Traditionally, you would have to go with one of the options below.
Option 1 – Manually check that IoCs have been updated across your security controls.
This would require checking that security controls such as your email gateway, web gateway, and endpoint security have all been updated with the latest threats' indicators of compromise (IoCs) usually published by AV companies who detect the malware binaries first.
Option 2 – Create a 'carbon copy' of your network and run the threat's binary on that copy.
While safe, IT and security teams may be unaware of certain variations from the real deal. So while the attack simulation is running against an 'ideal' copy, your real network may have undergone inadvertent changes, such as a firewall running in monitoring mode, a patch not being installed on time, and other unintentional variations. The resulting mirror image has inadvertently become a 'filtered' one.
Option 3 – Build a homegrown simulation.
While effective, developing your own malware simulation is a time- and resource-intensive effort that usually requires a dedicated threats or vulnerability assessment team.
Moreover, even if you have the resources, the turnaround time for getting a live and safe simulation to work may not be ideal.
Option 4 – Run an automated simulation of the threat in your production environment.
What if you could challenge your controls with a threat on the day that it hits the headlines? This is where automated security effectiveness testing can help.
By running simulations of the latest cyber attacks against the controls required to detect them correctly, you can make sure your current security arsenal is catching risky IoCs, and close any gaps faster.
Testing Security Control Effectiveness Faster
Using a dedicated golden image of a standard workstation (or server), attack simulations can be run continually on a designated system in a production network. This way, a real user's data is not jeopardized, while enabling you to check the latest threat's ability to bypass your security controls.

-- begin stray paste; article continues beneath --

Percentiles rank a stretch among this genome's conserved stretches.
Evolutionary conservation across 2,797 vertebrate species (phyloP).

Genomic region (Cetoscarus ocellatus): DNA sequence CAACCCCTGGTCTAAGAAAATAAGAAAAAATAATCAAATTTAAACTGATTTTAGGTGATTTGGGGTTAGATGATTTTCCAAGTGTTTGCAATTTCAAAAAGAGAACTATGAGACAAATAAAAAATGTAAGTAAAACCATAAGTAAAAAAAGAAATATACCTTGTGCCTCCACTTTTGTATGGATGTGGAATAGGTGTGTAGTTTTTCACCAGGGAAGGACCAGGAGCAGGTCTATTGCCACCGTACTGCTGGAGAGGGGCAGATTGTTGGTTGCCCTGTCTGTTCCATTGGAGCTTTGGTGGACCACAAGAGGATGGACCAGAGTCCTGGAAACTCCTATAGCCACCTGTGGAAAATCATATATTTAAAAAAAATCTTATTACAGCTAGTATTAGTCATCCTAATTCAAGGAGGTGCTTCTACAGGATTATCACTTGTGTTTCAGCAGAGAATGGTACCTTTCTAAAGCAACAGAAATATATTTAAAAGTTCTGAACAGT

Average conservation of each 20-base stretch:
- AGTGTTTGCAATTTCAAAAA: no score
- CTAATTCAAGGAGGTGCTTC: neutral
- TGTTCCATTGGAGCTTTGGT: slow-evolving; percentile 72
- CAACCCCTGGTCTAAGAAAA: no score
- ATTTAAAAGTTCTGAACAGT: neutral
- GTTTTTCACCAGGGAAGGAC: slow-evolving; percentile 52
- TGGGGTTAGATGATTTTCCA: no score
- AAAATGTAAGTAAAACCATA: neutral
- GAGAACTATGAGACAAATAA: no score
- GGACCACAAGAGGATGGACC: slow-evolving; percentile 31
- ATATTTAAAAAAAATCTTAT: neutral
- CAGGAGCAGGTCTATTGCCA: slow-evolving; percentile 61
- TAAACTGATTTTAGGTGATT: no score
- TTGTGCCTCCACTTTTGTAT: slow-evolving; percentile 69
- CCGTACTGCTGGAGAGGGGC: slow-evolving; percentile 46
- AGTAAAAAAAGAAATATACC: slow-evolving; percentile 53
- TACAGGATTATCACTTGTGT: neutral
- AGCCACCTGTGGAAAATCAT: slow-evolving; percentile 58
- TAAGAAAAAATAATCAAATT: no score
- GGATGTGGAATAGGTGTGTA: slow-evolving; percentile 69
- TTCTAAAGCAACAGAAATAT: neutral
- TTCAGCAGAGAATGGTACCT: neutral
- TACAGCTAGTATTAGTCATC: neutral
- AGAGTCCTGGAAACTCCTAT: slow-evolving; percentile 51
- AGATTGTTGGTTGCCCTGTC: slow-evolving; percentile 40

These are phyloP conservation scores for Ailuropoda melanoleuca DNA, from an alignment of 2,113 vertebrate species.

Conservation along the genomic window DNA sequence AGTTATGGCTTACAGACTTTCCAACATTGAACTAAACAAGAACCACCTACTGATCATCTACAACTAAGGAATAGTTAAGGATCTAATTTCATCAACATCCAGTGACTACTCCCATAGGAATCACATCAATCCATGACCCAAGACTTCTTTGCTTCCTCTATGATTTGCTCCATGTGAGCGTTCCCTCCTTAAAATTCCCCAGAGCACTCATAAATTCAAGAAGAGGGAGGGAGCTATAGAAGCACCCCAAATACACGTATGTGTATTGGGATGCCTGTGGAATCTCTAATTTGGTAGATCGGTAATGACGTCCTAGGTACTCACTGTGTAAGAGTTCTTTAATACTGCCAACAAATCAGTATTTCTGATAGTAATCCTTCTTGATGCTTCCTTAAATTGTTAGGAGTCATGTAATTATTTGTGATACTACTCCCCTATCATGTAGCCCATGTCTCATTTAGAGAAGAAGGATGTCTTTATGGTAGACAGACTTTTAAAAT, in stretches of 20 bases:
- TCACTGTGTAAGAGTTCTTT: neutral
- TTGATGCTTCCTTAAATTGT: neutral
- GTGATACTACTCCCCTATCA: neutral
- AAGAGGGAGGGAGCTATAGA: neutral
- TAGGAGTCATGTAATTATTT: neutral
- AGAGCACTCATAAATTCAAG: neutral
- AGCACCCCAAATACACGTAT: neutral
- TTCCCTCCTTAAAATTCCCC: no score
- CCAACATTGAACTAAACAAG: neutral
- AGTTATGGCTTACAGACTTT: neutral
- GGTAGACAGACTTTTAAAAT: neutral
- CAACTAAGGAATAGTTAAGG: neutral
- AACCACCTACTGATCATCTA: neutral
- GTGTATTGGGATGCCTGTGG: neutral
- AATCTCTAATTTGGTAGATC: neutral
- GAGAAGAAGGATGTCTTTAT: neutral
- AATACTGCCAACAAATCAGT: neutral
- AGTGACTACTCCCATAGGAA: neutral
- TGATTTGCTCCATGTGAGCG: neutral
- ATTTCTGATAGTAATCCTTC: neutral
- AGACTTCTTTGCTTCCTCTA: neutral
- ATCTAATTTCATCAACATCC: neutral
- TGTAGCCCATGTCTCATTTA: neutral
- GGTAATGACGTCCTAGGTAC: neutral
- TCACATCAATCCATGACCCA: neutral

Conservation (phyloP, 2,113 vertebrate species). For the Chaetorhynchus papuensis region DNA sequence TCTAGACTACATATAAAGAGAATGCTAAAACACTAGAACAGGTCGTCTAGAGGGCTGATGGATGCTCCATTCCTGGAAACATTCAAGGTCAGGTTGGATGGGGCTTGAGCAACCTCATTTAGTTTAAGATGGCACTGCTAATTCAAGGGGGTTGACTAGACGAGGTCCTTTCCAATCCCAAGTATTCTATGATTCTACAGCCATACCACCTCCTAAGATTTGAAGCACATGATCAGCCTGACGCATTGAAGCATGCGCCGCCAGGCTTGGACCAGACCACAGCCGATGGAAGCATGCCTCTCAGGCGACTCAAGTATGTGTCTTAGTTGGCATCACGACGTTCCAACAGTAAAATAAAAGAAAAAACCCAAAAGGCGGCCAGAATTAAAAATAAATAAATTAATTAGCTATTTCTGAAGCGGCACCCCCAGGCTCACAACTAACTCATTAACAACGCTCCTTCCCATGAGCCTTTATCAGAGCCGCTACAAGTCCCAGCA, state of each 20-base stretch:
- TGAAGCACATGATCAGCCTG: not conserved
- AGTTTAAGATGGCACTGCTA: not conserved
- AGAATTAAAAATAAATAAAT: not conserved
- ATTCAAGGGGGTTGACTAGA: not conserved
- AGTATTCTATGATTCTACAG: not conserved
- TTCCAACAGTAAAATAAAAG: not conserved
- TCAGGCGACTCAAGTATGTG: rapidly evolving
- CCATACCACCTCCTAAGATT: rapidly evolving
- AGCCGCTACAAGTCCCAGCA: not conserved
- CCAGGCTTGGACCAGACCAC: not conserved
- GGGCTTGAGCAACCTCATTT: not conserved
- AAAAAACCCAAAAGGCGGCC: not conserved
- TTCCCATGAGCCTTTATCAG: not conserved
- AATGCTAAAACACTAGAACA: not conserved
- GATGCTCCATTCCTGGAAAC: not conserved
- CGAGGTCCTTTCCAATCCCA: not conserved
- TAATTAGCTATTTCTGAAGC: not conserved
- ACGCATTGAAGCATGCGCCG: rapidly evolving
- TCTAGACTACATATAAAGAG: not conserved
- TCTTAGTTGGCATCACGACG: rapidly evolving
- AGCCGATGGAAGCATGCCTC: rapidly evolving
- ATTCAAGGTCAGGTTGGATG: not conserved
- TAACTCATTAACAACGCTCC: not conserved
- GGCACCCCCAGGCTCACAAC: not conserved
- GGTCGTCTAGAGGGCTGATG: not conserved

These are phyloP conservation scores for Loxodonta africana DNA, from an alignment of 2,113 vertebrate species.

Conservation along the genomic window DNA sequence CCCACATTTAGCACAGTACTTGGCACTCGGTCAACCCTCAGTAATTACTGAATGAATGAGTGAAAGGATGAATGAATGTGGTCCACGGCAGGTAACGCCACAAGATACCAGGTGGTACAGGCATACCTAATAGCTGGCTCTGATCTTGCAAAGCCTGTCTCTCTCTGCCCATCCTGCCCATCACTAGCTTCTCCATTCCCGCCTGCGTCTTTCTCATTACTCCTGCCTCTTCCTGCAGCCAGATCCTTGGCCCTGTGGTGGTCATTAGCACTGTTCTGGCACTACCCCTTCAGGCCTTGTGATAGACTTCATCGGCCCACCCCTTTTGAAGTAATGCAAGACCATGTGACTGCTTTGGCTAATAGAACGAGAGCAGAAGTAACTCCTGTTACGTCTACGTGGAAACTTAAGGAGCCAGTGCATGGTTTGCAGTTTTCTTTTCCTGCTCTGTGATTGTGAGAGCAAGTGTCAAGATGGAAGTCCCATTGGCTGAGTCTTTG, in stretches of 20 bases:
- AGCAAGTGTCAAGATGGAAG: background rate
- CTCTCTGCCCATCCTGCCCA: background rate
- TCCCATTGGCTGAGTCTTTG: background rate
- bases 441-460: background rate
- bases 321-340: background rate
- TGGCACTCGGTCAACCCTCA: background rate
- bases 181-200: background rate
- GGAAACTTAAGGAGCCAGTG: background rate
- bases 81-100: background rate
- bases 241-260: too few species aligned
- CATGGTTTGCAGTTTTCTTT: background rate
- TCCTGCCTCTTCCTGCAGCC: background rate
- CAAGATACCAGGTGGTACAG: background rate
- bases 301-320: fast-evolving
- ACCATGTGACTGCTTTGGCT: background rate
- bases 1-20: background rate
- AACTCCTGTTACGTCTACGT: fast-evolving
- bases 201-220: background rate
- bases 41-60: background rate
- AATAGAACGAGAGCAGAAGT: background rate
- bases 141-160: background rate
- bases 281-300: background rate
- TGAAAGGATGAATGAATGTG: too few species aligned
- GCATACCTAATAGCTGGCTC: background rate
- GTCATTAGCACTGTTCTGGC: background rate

By running ongoing or daily simulations of the newest menaces across your network, you can determine if your controls are catching IoCs such as command & control (C2) URLs and malicious file hashes.
|Immediate Threats Available for Simulation After Their Discovery [click the image to view full size]|
Real vs. Simulated Cyber Attacks – What's the Difference?
So what is the difference between a real attack and a simulated one? First and foremost, simulations usually run on a dedicated system to avoid compromising a real user's system.
For C2 communications, a simulation will attempt to establish a connection over HTTP/S, with an agent installed on the endpoint serving as a proxy to block any malicious requests sent and dropping the connection at the end of the test.
When testing endpoint security controls, rather than executing a real payload, one simulation technique involves dropping a malware sample to see if security controls can detect and remove it.
To test the effectiveness of an email gateway, a simulated attack will send emails with weaponized attachments that contain different malicious behaviors but are harmless to the target system. An agent sitting on top of the email client handles incoming emails and deletes them immediately thereafter.
Immediate Insights Against Immediate Threats
What kind of insights can simulations uncover? Challenging email security controls can reveal whether your email gateway is blocking multi-layer nested files, whether a policy is set up to filter out spoofed email addresses or rarely-used file formats, or whether archive files (e.g., ZIP) are scanned to prevent executables from landing in a user's mailbox.
To prevent drive-by-downloads, it may alert that your web gateway is not blocking downloads associated with the newest threat's URLs. And vis-à-vis endpoint security, you may learn that your current solution is failing to block or detect dropped payloads on disk.
|Immediate Threats Simulation Results – Blocked or Penetrated [click the image to view full size]|
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